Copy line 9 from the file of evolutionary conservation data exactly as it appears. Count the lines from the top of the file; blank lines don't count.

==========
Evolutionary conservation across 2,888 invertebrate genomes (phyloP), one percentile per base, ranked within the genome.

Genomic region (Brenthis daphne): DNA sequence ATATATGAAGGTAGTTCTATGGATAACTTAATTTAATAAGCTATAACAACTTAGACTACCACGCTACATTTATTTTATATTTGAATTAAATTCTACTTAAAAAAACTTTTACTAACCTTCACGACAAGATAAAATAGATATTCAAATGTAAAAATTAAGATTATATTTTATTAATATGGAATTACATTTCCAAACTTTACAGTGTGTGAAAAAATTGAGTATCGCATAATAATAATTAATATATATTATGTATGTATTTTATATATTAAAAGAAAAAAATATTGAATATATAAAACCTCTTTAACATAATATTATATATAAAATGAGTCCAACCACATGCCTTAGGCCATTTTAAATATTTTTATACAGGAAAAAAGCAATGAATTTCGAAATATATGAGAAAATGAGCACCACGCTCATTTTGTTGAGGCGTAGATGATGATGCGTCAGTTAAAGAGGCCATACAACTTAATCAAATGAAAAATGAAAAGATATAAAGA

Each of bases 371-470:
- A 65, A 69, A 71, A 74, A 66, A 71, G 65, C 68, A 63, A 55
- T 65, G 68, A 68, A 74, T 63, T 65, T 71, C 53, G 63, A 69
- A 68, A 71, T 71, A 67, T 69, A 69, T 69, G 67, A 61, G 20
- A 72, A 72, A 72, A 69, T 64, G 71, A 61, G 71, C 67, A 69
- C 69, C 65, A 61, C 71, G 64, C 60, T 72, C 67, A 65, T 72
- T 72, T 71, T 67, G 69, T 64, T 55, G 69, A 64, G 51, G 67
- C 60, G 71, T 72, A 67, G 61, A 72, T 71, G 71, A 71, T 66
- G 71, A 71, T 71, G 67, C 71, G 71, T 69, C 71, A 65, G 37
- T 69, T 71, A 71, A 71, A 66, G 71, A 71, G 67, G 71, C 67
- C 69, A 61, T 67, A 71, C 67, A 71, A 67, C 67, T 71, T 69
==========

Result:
- T 72, T 71, T 67, G 69, T 64, T 55, G 69, A 64, G 51, G 67